God speaks to us today in the entirety of the New Testament. But what I’d like to focus on is how God speaks to us in the person of His Son as revealed in the Gospels. And how this helps our Bible Study and our Prayer. To do this, we’ll take the example of Jesus in Luke 7.36-50. Here is the passage in full:

“When one of the Pharisees invited Jesus to have dinner with him, he went to the Pharisee’s house and reclined at the table. 37 A woman in that town who lived a sinful life learned that Jesus was eating at the Pharisee’s house, so she came there with an alabaster jar of perfume. 38 As she stood behind him at his feet weeping, she began to wet his feet with her tears. Then she wiped them with her hair, kissed them and poured perfume on them. 39  When the Pharisee who had invited him saw this, he said to himself, “If this man were a prophet, he would know who is touching him and what kind of woman she is—that she is a sinner.” 40  Jesus answered him, “Simon, I have something to tell you.” “Tell me, teacher,” he said. 41 “Two people owed money to a certain moneylender. One owed him five hundred denarii, and the other fifty. 42 Neither of them had the money to pay him back, so he forgave the debts of both. Now which of them will love him more?” 43 Simon replied, “I suppose the one who had the bigger debt forgiven.” “You have judged correctly,” Jesus said. 44 Then he turned toward the woman and said to Simon, “Do you see this woman? I came into your house. You did not give me any water for my feet, but she wet my feet with her tears and wiped them with her hair. 45 You did not give me a kiss, but this woman, from the time I entered, has not stopped kissing my feet. 46 You did not put oil on my head, but she has poured perfume on my feet. 47 Therefore, I tell you, her many sins have been forgiven—as her great love has shown. But whoever has been forgiven little loves little.” 48 Then Jesus said to her, “Your sins are forgiven.” 49 The other guests began to say among themselves, “Who is this who even forgives sins?”  50 Jesus said to the woman, “Your faith has saved you; go in peace.”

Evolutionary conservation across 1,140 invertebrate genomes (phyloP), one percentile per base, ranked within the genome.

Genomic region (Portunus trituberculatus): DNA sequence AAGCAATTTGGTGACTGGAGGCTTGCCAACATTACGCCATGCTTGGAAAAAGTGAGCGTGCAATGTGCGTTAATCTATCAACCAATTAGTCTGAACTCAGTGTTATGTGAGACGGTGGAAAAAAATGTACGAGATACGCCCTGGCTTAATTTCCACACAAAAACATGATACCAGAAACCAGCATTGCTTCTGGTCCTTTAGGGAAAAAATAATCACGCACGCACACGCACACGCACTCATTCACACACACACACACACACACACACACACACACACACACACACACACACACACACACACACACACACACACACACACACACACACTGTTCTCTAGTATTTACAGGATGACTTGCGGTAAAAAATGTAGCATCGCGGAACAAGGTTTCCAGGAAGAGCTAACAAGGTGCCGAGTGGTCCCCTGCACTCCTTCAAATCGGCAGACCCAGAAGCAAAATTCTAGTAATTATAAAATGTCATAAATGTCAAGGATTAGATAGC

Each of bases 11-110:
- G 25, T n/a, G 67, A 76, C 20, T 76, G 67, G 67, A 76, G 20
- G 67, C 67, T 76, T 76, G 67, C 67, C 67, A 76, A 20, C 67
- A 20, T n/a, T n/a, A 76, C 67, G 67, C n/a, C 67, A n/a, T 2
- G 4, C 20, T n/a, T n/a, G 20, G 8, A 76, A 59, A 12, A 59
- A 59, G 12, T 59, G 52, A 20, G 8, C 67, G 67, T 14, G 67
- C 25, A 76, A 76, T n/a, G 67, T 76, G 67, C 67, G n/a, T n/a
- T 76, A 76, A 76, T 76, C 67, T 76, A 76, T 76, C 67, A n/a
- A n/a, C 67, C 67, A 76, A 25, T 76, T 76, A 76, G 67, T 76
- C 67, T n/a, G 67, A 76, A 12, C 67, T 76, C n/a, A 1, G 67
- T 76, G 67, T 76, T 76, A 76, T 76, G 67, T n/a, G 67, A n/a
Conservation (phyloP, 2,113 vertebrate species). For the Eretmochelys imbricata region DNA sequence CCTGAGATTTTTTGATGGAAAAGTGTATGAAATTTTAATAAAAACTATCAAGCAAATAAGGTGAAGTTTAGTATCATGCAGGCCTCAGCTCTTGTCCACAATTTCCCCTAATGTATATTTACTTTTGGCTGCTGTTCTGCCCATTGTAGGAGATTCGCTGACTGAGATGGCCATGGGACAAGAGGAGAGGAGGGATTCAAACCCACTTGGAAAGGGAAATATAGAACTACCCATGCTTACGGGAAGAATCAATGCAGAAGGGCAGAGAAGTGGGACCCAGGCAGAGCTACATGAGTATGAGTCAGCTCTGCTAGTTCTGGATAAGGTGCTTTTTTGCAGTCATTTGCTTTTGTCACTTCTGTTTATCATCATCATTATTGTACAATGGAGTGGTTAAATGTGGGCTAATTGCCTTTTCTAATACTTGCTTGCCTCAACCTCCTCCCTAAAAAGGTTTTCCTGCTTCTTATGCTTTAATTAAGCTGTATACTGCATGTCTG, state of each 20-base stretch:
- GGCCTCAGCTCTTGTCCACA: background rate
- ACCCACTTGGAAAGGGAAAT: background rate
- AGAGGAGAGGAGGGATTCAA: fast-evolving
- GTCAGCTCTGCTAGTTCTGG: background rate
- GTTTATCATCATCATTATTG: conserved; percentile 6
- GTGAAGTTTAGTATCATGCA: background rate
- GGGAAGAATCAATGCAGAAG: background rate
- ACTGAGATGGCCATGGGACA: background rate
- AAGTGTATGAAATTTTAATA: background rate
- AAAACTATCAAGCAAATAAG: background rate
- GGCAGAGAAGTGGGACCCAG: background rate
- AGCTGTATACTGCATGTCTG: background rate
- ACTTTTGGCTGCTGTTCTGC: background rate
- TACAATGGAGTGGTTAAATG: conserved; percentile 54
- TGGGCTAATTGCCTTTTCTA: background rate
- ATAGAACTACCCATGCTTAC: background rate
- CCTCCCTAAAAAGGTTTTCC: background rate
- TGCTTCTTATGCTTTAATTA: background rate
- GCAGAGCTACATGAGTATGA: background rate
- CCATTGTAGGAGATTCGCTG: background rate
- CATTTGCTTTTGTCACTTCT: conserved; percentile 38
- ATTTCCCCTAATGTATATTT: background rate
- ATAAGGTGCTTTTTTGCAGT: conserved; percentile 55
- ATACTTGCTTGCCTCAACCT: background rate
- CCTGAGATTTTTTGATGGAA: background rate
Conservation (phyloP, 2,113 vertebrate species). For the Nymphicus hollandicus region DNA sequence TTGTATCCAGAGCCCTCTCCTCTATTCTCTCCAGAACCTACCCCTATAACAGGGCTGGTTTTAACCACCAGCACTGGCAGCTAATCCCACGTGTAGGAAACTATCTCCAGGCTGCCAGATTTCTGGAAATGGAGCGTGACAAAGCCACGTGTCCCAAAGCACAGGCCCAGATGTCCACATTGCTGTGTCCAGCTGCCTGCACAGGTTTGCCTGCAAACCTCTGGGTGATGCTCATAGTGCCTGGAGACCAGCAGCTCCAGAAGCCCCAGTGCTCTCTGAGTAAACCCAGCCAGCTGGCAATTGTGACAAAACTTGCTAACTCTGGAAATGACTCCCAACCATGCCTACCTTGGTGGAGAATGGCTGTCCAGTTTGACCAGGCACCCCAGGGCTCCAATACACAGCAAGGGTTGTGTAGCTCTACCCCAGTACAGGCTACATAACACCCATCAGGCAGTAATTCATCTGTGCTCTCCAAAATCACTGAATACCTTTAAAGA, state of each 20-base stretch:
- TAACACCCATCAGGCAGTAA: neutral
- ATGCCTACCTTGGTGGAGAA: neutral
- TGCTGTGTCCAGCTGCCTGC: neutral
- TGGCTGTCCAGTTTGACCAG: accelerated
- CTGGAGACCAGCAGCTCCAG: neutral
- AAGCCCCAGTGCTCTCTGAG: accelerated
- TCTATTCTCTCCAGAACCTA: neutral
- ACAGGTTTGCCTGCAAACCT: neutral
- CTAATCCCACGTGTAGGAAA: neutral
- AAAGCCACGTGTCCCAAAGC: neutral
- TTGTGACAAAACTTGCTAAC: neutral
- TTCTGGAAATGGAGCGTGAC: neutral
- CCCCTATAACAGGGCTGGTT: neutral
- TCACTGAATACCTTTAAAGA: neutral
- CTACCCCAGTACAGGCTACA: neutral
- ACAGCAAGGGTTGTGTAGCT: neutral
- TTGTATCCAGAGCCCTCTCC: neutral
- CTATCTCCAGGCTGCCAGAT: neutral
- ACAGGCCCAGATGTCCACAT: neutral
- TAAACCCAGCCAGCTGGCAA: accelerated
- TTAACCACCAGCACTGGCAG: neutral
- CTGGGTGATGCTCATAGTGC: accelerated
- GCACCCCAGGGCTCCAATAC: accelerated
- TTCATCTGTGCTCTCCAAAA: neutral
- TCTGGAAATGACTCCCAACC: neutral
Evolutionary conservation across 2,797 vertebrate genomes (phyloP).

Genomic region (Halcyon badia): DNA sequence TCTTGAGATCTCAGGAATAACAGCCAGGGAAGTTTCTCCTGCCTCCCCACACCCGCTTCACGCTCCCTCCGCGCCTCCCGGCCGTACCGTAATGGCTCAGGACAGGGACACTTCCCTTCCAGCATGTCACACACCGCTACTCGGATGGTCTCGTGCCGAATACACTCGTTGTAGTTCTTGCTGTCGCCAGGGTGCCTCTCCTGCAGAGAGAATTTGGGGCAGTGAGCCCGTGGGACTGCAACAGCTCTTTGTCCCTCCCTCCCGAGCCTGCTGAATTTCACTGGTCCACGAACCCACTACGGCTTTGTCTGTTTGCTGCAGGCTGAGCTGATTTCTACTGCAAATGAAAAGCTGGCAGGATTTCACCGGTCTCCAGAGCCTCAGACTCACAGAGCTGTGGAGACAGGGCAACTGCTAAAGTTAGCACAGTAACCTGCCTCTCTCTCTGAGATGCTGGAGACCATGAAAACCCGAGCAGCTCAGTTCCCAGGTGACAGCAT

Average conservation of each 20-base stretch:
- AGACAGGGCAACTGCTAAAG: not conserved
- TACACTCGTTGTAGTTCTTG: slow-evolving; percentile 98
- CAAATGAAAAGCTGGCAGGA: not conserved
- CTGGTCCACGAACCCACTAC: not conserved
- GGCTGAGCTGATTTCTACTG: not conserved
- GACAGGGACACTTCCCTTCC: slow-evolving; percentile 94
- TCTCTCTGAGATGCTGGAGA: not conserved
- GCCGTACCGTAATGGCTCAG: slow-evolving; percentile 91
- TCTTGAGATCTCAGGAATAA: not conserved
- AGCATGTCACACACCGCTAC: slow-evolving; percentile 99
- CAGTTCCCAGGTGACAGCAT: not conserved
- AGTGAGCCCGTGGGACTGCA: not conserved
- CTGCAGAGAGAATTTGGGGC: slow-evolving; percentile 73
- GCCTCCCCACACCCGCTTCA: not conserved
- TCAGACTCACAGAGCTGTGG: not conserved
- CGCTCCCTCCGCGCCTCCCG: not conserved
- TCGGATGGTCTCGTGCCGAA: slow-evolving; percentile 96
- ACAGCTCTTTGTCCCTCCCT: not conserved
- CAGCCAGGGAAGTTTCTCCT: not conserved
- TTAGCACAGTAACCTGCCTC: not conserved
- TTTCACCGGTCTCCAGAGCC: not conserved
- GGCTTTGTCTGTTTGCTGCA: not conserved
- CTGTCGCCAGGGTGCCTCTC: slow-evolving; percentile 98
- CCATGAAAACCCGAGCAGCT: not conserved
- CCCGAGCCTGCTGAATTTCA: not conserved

Penetrating Words

Here’s how to make sure a passage about Jesus speaks to you. Really speaks to you. Not just enter your consciousness, but has the potential to change you. To do this we’re going to ask three questions about Jesus and the people around him.

  1. What do I understand about who Jesus is?
    • A question about his identity
    • What is revealed about his deity?
    • What is revealed about his humanity?
    • In this passage the words, ‘prophet’, ‘teacher’ and phrases like, “your sins are forgiven” point to something important
  2. What do I feel about what Jesus said and did?
    • Put yourself in the shoes of the other characters in the story
    • In this passage, what did Simon feel? How about the ‘sinful’ woman? The other guests?
  3. What do I see that’s relevant for me today?
    • Is there an attitude to avoid, or adopt?
    • Is there an action to copy or cut out?
    • In this passage: avoid self-righteousness; adopt unconditional love; speak kindly to those burdened with guilt; be grateful for what Jesus has done for us; etc.

Putting it Together

Now you’ve done your study, summarise it and make it into a prayer.

It could look something like this, “Father, ……I understand better than before that Jesus was/is…..(prophet, teacher, able to forgive sin etc.); Like others, I feel….. (grateful, sometimes confused, loved etc.); Please help me to be less like Simon in……(self-righteousness etc.), and more like the woman who was……(grateful, loving etc.); Today, I can see ways to think and act more like Jesus by………; Please give me the strength I need………..Amen”